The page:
We ultimately went a little darker with it but I think the basic effect was achieved.

At the end of the run I threw some blue ink on the screen to see what happened:

Off to trim, sign and edition the prints now, then to get my humpin' face on for tonight! Check out the Nashville Scene's cover story on the film, and the video below featuring one of the humpers tracking down Jim "Riddler" Ridley.



A few words about the "minimalist" movie poster movement that's been spreading like a virus around the web for the past 2 years. In late 2008, the young artist from the UK named Olly Moss gained rapid-fire recognition for executing a simple but brilliant postmodern design concept: taking the legendary Marber grid-- the graphic template for book covers released by Penguin in the 60's and 70's-- and fashioning "new" imaginary covers for classic video games.

Olly quickly went on to prove that he had more to offer the design world than a great eye for the perfect mash-up, posting a series of self-initiated movie posters composed in black, white and red.

Around this time I decided that Olly was my hero, combining his love for (and skill with) clean, effective, retro-inspired design with iconic subjects of popular culture. It was just what I wanted to do, but he was doing it first, and better (and younger). Olly has now become a household name in the design community, and has gone on to design apparel, editorial illustrations, and posters galore, from his recent movie poster designs for Empire Magazine (in a monthly entry titled "Ollywood") to his highly sought-after prints designed for the final season of LOST.

Having just moved from the UK to LA, rumor has it Olly is now doing movie title sequences for the movie industry with which he shares his nickname. Cheers, Olly. You've been a huge inspiration to me, and to so many other young designers. I'm a big fan, and I can't wait to see where your career takes you next.

Of course, such a widespread influence inevitably leads to widespread imitation, and while its too early to pinpoint exactly how it all happened so fast, since Olly's breakthrough success there has been an outpouring of "minimalist movie poster" designs hitting the web. Here are some of them.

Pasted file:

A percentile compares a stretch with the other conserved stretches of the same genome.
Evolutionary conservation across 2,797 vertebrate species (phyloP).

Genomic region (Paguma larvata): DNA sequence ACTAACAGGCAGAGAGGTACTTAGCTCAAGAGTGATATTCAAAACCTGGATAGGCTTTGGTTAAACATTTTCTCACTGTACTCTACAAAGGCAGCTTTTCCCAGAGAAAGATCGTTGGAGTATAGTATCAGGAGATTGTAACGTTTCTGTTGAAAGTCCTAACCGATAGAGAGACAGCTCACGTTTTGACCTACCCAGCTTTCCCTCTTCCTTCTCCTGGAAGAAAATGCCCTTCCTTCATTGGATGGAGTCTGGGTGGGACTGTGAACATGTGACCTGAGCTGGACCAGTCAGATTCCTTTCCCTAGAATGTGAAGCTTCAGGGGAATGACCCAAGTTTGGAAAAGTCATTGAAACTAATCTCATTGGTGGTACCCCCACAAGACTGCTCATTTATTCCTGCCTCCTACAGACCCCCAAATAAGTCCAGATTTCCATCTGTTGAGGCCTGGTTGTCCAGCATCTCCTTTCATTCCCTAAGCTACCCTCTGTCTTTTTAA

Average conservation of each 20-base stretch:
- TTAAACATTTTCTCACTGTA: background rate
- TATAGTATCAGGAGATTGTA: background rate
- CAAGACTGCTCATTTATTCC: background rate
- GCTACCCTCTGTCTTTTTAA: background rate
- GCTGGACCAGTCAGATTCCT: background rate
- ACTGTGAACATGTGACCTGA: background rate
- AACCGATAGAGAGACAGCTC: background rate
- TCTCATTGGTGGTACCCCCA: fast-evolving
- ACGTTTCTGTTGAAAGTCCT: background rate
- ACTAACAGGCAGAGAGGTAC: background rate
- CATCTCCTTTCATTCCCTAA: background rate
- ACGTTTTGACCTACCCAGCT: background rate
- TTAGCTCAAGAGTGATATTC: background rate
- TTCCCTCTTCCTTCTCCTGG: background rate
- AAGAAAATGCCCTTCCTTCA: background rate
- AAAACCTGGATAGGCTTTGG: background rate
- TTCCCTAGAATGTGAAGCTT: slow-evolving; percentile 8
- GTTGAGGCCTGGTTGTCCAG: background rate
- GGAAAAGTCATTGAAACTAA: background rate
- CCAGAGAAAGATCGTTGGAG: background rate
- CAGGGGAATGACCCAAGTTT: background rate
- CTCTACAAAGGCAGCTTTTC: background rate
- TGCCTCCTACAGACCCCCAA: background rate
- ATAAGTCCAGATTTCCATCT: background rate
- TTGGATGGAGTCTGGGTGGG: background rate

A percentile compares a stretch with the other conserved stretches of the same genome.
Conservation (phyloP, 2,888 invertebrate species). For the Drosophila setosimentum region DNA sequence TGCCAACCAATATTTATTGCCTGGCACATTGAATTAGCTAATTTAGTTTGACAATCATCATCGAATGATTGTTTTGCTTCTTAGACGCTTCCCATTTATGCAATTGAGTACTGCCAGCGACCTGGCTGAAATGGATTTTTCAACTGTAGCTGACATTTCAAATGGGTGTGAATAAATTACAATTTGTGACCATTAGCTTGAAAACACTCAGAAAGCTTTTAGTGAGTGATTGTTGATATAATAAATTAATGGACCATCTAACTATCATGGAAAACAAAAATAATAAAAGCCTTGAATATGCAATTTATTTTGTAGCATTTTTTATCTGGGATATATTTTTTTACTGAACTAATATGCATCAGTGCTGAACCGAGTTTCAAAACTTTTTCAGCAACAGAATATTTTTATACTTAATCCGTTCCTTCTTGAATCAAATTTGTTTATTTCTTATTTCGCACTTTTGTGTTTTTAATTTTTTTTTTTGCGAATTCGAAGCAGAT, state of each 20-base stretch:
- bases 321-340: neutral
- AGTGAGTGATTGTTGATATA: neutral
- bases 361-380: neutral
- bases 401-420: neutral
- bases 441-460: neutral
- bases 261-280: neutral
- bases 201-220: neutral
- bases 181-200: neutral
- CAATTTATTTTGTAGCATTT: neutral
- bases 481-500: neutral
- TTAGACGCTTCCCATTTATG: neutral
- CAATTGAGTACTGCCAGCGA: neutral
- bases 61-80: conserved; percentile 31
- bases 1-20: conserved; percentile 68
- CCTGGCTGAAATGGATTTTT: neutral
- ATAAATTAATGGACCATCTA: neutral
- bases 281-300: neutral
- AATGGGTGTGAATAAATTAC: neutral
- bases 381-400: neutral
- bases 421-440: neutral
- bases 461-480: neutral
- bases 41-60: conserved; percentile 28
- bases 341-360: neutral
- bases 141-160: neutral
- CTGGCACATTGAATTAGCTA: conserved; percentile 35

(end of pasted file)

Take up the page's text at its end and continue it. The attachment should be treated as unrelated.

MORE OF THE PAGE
M.S. Corley serendipitously redesigned the Harry Potter, Lemony Snicket, and Spiderwick book series as Marber Penguins...

Meanwhile Spacesick rolled out an awesome and authentic series of "I Can Read Movies" book covers...

...and then before you knew it, minimalist movie posters started popping up everywhere. Ibraheem Youssef's Quentin Tarantino movie posters:

Mehmet Gozetlik's movie posters advertising brands and products as leads:

Brandon Schaefer's minimalist Blu-ray covers:

Matt Needle's minimalist Hitchcock posters:

Nick Tassone's minimalist Stephen King posters:

A massive series of TV show posters by Albert Exergian:

Followed by Exergian's Tim Burton movie posters:

Ty Mattson's minimalist Lost posters, acquired officially by ABC:
"Film the Blanks" movie poster guessing games:

Minimalist movie posters by Jamie Bolton:

Very minimal movie posters by Gary Clarke (Graphic Nothing):

Very very minimal movie posters by Eduardo Prox:

More from Hexagonall...

Robert Cook...

Gidi Vigo...

Alex Eylar...

Marcin Zeglinski...


and Madfishes:

Believe it or not, the list goes on. These designs fill pages upon pages of your basic "minimalist movie poster" Google search, and most of the artists offer their designs for sale in print. Now let me be clear: I do not mean to disparage the efforts of any of these artists. Some of the designs above I really love. But I am interested in observing how this "movement" has e-(de?)volved. It seems that as more of these posters crop up, the range of creativity involved in their execution has become more narrow; to the point where drawing a shape and typing a movie title has become accepted as "design." Perhaps it is, and there's nothing new under the sun. I'm not interested in pointing fingers, and I'm definitely as guilty of this as anyone, having a few MMP's in my portfolio myself. I'm simply interested in looking at this recent trend as a whole. You can judge for yourself which of these designs stand out above the rest, and which designs leave something to be desired to you. If one thing's clear, it's that in the continually-evolving era of the internet, anyone in their bedroom can become a superstar, artists and designers included. But if I'm being honest, the oversaturation of this trend causes me some concern. Scroll back up to Olly Moss' poster for Indiana Jones, and you'll see not just an image, but a concept. I hope that all designers, amateur or professional, would continue to challenge themselves towards a greater synthesis of concept, image, and thus: meaning. So to all the minimalist poster designers out there, I congratulate you on your successes. You have been inspired, and you have inspired others, and your enthusiasm is contagious. Your contributions have helped to make alternate movie posters a continuing force to be reckoned with. As we move forward with the well quickly drying, seize this opportunity to move beyond the "minimal" and take it to the next level. Let's see what else ya got.

(credit for the first image in this post, "Minimalist Movie Poster," goes to the always clever Brandon Schaefer.)